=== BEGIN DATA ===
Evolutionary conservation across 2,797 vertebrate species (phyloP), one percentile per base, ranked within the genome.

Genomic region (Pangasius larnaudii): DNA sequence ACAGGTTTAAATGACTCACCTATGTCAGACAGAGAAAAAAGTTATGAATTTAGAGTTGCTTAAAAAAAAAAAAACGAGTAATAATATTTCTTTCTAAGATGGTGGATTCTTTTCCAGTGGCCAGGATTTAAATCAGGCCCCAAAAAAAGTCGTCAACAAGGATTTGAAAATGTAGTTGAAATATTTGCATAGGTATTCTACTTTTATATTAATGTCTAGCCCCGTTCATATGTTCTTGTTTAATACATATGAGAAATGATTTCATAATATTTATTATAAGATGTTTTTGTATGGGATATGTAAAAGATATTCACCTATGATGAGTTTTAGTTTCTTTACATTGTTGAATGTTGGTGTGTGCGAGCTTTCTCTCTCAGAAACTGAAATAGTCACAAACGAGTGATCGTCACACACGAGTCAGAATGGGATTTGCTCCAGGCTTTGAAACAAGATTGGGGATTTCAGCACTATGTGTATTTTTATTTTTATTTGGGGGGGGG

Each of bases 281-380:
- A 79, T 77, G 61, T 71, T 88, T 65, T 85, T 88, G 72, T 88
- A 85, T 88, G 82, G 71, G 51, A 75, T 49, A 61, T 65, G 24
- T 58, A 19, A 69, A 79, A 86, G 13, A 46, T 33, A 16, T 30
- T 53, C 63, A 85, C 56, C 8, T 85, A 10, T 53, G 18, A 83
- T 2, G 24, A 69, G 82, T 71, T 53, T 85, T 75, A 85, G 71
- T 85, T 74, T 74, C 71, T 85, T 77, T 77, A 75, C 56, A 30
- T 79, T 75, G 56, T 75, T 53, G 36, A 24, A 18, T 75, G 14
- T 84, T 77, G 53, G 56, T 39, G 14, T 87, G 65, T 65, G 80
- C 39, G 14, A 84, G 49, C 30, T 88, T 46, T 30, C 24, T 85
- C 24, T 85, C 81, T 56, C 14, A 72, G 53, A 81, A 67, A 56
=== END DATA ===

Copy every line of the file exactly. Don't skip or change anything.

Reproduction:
Evolutionary conservation across 2,797 vertebrate species (phyloP), one percentile per base, ranked within the genome.

Genomic region (Pangasius larnaudii): DNA sequence ACAGGTTTAAATGACTCACCTATGTCAGACAGAGAAAAAAGTTATGAATTTAGAGTTGCTTAAAAAAAAAAAAACGAGTAATAATATTTCTTTCTAAGATGGTGGATTCTTTTCCAGTGGCCAGGATTTAAATCAGGCCCCAAAAAAAGTCGTCAACAAGGATTTGAAAATGTAGTTGAAATATTTGCATAGGTATTCTACTTTTATATTAATGTCTAGCCCCGTTCATATGTTCTTGTTTAATACATATGAGAAATGATTTCATAATATTTATTATAAGATGTTTTTGTATGGGATATGTAAAAGATATTCACCTATGATGAGTTTTAGTTTCTTTACATTGTTGAATGTTGGTGTGTGCGAGCTTTCTCTCTCAGAAACTGAAATAGTCACAAACGAGTGATCGTCACACACGAGTCAGAATGGGATTTGCTCCAGGCTTTGAAACAAGATTGGGGATTTCAGCACTATGTGTATTTTTATTTTTATTTGGGGGGGGG

Each of bases 281-380:
- A 79, T 77, G 61, T 71, T 88, T 65, T 85, T 88, G 72, T 88
- A 85, T 88, G 82, G 71, G 51, A 75, T 49, A 61, T 65, G 24
- T 58, A 19, A 69, A 79, A 86, G 13, A 46, T 33, A 16, T 30
- T 53, C 63, A 85, C 56, C 8, T 85, A 10, T 53, G 18, A 83
- T 2, G 24, A 69, G 82, T 71, T 53, T 85, T 75, A 85, G 71
- T 85, T 74, T 74, C 71, T 85, T 77, T 77, A 75, C 56, A 30
- T 79, T 75, G 56, T 75, T 53, G 36, A 24, A 18, T 75, G 14
- T 84, T 77, G 53, G 56, T 39, G 14, T 87, G 65, T 65, G 80
- C 39, G 14, A 84, G 49, C 30, T 88, T 46, T 30, C 24, T 85
- C 24, T 85, C 81, T 56, C 14, A 72, G 53, A 81, A 67, A 56